top of page

Comunidades Urbanas Fase II | Cabinda


Cabinda - Cabinda | Angola

The Urban Communities Project was contracted in 2011 by the Israeli developer Kora Angola under the Angolan National Urban Planning and Housing Programme (PNHU) to conceptualize and propose 13 Masterplans in different provinces in Angola, adding up to the provision of 40. 000 housing units, drawing up six architectural typologies, preliminary Institutional Equipment projects, inserting institutional equipment, as well as defining urban infrastructure and green areas, such as parks and squares, with a total area of 10,200,000 m² (1,020 ha). In January 2021, Phase 2 of the project was contracted, containing three Masterplans that add up to the provision of a further 5,000 homes, with a total area of 893,511 m².

Within the Masterplan for each of the 16 contracted locations, the following were drawn up: (i) macro-drainage studies; (ii) road system proposal; (iii) housing location; (iv) location of urban sewage and water services; (v) location of institutional health, education and security facilities; (vi) proposal of leisure areas such as parks and squares; (vii) urban design and general landscaping; (viii) studies detailing furniture, toponymy and housing colors.

The province of Cabinda is considered an enclave outside Angola, as its territory is located in discontinuity with the rest of the country, bordering the Republic of Congo and the Democratic Republic of Congo, and the Atlantic Ocean to the east. The region's climate is hot tropical, defined by a rainy season (from November to April) and a dry season (from May to October).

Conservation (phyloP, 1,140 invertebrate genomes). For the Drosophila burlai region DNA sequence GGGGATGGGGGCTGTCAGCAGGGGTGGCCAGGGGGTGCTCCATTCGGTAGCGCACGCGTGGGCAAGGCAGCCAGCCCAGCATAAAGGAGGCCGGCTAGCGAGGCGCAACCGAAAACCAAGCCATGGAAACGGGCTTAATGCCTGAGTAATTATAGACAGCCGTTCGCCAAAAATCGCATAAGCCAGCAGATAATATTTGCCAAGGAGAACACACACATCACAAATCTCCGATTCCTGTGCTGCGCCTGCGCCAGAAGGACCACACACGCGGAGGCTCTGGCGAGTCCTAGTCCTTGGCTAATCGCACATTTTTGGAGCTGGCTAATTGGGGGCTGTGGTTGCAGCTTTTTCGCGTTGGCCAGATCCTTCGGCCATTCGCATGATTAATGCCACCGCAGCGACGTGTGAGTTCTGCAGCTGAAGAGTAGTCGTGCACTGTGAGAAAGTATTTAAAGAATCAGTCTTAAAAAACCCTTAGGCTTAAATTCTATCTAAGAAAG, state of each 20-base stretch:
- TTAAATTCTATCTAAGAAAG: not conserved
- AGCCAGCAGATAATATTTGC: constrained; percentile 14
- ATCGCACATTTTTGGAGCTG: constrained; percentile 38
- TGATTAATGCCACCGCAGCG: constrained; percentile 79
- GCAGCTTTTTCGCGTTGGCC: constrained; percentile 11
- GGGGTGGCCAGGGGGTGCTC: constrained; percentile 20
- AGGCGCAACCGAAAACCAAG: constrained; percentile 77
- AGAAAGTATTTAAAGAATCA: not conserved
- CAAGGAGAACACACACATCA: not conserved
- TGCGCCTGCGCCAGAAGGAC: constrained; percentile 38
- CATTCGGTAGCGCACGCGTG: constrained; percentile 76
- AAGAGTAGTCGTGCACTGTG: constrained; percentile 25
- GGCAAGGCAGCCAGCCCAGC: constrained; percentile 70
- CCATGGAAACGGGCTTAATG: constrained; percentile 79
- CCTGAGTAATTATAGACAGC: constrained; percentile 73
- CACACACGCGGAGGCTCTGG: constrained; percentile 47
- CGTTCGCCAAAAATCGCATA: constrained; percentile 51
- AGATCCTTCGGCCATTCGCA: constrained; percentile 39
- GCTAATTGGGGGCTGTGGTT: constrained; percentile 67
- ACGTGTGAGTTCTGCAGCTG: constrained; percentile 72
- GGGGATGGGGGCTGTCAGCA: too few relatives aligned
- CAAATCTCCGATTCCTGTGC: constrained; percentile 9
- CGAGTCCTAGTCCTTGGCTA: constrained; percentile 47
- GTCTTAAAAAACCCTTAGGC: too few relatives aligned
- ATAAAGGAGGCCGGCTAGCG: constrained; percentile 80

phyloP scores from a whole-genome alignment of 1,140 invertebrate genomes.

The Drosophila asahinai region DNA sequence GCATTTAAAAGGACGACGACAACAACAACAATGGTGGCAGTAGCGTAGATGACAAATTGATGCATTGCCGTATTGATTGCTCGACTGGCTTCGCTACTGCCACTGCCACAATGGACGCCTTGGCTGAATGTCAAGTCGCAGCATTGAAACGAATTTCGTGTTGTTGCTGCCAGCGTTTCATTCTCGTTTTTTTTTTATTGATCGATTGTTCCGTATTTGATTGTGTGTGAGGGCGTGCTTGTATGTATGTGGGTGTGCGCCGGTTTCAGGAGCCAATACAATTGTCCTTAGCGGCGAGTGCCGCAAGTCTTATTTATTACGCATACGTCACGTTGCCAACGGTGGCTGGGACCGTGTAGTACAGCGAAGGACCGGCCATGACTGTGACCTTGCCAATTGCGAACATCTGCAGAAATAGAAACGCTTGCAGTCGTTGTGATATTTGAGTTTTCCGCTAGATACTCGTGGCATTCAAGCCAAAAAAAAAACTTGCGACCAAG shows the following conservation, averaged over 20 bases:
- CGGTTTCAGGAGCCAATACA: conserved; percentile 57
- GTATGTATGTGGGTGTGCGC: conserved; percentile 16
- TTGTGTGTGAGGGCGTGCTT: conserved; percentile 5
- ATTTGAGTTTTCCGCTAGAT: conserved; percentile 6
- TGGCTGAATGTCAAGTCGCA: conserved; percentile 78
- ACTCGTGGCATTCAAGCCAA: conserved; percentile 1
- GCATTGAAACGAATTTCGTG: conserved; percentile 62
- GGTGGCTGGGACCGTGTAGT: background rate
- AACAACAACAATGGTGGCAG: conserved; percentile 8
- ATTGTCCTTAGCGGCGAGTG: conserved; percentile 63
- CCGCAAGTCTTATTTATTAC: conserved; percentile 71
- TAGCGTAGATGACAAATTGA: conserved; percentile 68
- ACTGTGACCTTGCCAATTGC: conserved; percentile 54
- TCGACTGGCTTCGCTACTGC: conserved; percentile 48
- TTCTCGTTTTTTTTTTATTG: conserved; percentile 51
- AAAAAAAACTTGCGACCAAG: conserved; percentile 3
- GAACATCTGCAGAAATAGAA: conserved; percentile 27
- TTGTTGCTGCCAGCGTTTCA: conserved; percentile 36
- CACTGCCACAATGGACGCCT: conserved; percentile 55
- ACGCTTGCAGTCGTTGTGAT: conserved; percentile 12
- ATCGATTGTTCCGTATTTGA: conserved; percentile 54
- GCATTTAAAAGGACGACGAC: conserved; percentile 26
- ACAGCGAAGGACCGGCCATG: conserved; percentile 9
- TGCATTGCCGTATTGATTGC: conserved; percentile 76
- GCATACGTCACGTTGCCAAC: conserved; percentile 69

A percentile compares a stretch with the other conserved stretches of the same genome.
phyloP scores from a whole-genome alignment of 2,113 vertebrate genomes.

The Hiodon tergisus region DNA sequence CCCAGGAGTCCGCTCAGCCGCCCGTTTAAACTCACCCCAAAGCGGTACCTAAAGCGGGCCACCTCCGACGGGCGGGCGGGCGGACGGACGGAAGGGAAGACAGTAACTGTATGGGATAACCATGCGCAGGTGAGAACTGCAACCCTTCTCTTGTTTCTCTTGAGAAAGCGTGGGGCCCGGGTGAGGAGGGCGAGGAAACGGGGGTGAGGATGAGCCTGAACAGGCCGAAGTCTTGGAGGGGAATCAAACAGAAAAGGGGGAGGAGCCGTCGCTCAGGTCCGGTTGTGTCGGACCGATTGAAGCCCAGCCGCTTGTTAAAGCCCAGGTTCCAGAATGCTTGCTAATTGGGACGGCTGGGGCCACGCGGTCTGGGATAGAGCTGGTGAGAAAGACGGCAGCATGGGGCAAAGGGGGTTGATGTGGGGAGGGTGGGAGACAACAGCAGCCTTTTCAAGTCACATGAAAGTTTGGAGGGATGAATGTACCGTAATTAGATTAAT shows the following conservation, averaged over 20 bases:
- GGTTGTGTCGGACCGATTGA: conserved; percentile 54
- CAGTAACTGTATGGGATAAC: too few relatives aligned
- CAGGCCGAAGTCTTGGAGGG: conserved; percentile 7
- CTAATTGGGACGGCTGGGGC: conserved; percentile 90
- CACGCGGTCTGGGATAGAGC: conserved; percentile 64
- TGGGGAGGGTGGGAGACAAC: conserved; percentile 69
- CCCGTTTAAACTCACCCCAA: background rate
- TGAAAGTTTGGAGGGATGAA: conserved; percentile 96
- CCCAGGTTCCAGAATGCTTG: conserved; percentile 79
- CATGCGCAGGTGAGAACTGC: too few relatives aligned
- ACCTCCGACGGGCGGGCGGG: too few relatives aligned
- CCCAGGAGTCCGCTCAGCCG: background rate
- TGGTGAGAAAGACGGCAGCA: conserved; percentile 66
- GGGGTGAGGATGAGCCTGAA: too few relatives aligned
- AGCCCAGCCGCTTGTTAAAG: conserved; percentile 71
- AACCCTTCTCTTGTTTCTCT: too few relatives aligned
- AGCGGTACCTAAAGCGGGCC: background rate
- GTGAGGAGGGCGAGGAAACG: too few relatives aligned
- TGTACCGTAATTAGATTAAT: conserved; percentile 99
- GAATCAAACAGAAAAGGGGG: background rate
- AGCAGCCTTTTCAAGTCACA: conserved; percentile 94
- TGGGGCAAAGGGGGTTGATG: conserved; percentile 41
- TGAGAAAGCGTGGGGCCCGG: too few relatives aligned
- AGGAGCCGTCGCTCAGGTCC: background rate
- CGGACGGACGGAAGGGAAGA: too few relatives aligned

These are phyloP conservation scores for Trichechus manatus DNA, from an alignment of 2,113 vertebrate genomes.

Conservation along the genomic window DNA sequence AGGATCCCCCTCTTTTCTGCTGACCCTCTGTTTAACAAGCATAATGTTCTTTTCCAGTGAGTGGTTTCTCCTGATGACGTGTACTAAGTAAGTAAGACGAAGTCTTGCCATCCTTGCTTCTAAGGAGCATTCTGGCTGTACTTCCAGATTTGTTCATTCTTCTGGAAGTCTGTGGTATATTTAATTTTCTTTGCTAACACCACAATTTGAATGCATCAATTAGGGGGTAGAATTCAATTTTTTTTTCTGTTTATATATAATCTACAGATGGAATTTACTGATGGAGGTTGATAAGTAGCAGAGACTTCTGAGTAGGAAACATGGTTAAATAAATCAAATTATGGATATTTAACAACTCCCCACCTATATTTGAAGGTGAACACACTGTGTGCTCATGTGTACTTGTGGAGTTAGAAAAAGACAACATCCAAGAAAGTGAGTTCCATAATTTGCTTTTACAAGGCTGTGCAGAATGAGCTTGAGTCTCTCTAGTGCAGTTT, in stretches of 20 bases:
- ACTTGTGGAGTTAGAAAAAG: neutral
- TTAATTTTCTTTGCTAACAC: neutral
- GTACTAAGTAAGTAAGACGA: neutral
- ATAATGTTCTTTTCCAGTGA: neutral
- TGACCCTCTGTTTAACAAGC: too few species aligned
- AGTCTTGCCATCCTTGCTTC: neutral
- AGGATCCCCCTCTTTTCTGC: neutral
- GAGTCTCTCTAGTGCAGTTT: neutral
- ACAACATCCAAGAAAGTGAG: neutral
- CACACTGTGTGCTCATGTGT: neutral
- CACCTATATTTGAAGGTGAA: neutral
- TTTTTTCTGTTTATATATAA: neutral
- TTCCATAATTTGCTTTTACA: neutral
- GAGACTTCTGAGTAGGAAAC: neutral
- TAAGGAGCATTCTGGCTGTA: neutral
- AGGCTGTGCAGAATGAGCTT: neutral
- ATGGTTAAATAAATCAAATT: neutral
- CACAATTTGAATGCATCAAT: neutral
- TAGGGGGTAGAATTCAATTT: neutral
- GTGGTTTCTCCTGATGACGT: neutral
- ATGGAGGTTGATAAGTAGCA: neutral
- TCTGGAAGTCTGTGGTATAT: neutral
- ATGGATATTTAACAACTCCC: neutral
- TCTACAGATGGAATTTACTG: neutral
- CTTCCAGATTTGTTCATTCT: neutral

Considering its magnitude and the context in which it is inserted, the site will have 3000 housing units, various institutional and leisure areas, and a linear park that aims to dampen floods during the rainiest months.

The project considered the physical space derived from the construction of the housing, giving it a sense of neighborhood and community, placing the housing together with the streets, commercial activities and institutional services, leisure areas and landscapes, which together make up the sense of living in the city. The formation of this "urban community" worked on the dimension of sustainability on two levels.

By concentrating an orderly complex, it made it possible to optimize networks (sanitation, communication, energy) and ensured the density necessary for economic efficiency; and by promoting a diversified complex - "community modules" - it made it possible to consume less vital energy when carrying out the routine activities of its residents, both of which, in accordance with environmental constraints, resulted in different designs for occupying the territory. It brought the functions of housing, work and leisure closer together, ensuring shorter commutes - saving time - and easy access to the demands of every city dweller.

bottom of page